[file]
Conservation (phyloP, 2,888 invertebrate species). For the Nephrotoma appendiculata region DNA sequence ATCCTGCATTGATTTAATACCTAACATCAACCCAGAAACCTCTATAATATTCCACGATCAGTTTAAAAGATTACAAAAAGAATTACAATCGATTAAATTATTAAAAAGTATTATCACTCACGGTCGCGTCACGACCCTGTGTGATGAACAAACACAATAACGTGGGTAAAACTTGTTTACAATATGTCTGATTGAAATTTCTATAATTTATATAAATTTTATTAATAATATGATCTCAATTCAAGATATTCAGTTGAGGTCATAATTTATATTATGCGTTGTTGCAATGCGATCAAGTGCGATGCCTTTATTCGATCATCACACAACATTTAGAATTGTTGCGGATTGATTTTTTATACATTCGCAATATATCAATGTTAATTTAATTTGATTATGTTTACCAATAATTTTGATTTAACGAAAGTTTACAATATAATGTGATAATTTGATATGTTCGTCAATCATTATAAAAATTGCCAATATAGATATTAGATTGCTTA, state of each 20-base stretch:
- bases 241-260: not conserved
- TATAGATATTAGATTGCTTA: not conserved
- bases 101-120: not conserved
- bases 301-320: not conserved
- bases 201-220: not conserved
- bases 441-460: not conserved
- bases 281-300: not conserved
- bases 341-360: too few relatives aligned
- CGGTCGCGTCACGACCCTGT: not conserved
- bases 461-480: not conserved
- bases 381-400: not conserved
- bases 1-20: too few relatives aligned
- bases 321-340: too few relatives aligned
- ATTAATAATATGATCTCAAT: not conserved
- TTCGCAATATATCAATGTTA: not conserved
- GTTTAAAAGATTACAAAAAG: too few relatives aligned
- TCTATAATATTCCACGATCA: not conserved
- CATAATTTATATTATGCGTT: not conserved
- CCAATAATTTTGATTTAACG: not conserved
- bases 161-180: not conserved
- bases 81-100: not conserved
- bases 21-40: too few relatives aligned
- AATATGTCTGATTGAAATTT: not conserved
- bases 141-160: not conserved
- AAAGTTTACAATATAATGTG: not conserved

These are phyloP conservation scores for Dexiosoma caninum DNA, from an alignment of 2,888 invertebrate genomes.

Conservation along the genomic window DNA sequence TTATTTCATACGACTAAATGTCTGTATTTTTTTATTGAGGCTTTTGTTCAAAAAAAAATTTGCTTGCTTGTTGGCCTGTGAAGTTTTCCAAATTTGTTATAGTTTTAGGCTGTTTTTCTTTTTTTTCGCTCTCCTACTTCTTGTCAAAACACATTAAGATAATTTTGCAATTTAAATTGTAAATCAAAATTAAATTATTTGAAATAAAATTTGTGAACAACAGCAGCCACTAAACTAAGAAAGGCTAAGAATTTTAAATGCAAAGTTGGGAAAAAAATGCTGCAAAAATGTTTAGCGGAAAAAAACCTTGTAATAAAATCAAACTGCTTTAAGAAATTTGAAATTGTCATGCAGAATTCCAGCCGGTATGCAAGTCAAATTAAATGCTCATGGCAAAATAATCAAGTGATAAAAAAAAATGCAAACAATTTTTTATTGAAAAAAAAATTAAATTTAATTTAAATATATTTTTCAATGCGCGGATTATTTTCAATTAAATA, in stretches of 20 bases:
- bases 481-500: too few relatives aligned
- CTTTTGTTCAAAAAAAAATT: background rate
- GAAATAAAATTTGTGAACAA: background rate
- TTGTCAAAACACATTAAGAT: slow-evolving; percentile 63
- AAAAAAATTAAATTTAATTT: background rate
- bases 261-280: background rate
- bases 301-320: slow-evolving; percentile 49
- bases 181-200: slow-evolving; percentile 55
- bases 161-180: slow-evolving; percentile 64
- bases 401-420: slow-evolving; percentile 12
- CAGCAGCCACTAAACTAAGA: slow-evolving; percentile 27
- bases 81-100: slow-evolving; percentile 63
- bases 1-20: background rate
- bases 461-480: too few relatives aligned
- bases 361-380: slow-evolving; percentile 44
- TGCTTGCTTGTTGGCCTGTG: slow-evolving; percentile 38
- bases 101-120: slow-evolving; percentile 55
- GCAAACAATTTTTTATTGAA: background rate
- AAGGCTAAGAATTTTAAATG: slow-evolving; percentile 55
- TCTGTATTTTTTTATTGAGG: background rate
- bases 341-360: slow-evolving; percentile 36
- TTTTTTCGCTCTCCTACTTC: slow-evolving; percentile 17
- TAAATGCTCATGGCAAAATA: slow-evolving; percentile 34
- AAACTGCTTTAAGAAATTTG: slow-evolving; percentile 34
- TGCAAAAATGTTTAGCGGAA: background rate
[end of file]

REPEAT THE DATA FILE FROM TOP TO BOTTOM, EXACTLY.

Conservation (phyloP, 2,888 invertebrate species). For the Nephrotoma appendiculata region DNA sequence ATCCTGCATTGATTTAATACCTAACATCAACCCAGAAACCTCTATAATATTCCACGATCAGTTTAAAAGATTACAAAAAGAATTACAATCGATTAAATTATTAAAAAGTATTATCACTCACGGTCGCGTCACGACCCTGTGTGATGAACAAACACAATAACGTGGGTAAAACTTGTTTACAATATGTCTGATTGAAATTTCTATAATTTATATAAATTTTATTAATAATATGATCTCAATTCAAGATATTCAGTTGAGGTCATAATTTATATTATGCGTTGTTGCAATGCGATCAAGTGCGATGCCTTTATTCGATCATCACACAACATTTAGAATTGTTGCGGATTGATTTTTTATACATTCGCAATATATCAATGTTAATTTAATTTGATTATGTTTACCAATAATTTTGATTTAACGAAAGTTTACAATATAATGTGATAATTTGATATGTTCGTCAATCATTATAAAAATTGCCAATATAGATATTAGATTGCTTA, state of each 20-base stretch:
- bases 241-260: not conserved
- TATAGATATTAGATTGCTTA: not conserved
- bases 101-120: not conserved
- bases 301-320: not conserved
- bases 201-220: not conserved
- bases 441-460: not conserved
- bases 281-300: not conserved
- bases 341-360: too few relatives aligned
- CGGTCGCGTCACGACCCTGT: not conserved
- bases 461-480: not conserved
- bases 381-400: not conserved
- bases 1-20: too few relatives aligned
- bases 321-340: too few relatives aligned
- ATTAATAATATGATCTCAAT: not conserved
- TTCGCAATATATCAATGTTA: not conserved
- GTTTAAAAGATTACAAAAAG: too few relatives aligned
- TCTATAATATTCCACGATCA: not conserved
- CATAATTTATATTATGCGTT: not conserved
- CCAATAATTTTGATTTAACG: not conserved
- bases 161-180: not conserved
- bases 81-100: not conserved
- bases 21-40: too few relatives aligned
- AATATGTCTGATTGAAATTT: not conserved
- bases 141-160: not conserved
- AAAGTTTACAATATAATGTG: not conserved

These are phyloP conservation scores for Dexiosoma caninum DNA, from an alignment of 2,888 invertebrate genomes.

Conservation along the genomic window DNA sequence TTATTTCATACGACTAAATGTCTGTATTTTTTTATTGAGGCTTTTGTTCAAAAAAAAATTTGCTTGCTTGTTGGCCTGTGAAGTTTTCCAAATTTGTTATAGTTTTAGGCTGTTTTTCTTTTTTTTCGCTCTCCTACTTCTTGTCAAAACACATTAAGATAATTTTGCAATTTAAATTGTAAATCAAAATTAAATTATTTGAAATAAAATTTGTGAACAACAGCAGCCACTAAACTAAGAAAGGCTAAGAATTTTAAATGCAAAGTTGGGAAAAAAATGCTGCAAAAATGTTTAGCGGAAAAAAACCTTGTAATAAAATCAAACTGCTTTAAGAAATTTGAAATTGTCATGCAGAATTCCAGCCGGTATGCAAGTCAAATTAAATGCTCATGGCAAAATAATCAAGTGATAAAAAAAAATGCAAACAATTTTTTATTGAAAAAAAAATTAAATTTAATTTAAATATATTTTTCAATGCGCGGATTATTTTCAATTAAATA, in stretches of 20 bases:
- bases 481-500: too few relatives aligned
- CTTTTGTTCAAAAAAAAATT: background rate
- GAAATAAAATTTGTGAACAA: background rate
- TTGTCAAAACACATTAAGAT: slow-evolving; percentile 63
- AAAAAAATTAAATTTAATTT: background rate
- bases 261-280: background rate
- bases 301-320: slow-evolving; percentile 49
- bases 181-200: slow-evolving; percentile 55
- bases 161-180: slow-evolving; percentile 64
- bases 401-420: slow-evolving; percentile 12
- CAGCAGCCACTAAACTAAGA: slow-evolving; percentile 27
- bases 81-100: slow-evolving; percentile 63
- bases 1-20: background rate
- bases 461-480: too few relatives aligned
- bases 361-380: slow-evolving; percentile 44
- TGCTTGCTTGTTGGCCTGTG: slow-evolving; percentile 38
- bases 101-120: slow-evolving; percentile 55
- GCAAACAATTTTTTATTGAA: background rate
- AAGGCTAAGAATTTTAAATG: slow-evolving; percentile 55
- TCTGTATTTTTTTATTGAGG: background rate
- bases 341-360: slow-evolving; percentile 36
- TTTTTTCGCTCTCCTACTTC: slow-evolving; percentile 17
- TAAATGCTCATGGCAAAATA: slow-evolving; percentile 34
- AAACTGCTTTAAGAAATTTG: slow-evolving; percentile 34
- TGCAAAAATGTTTAGCGGAA: background rate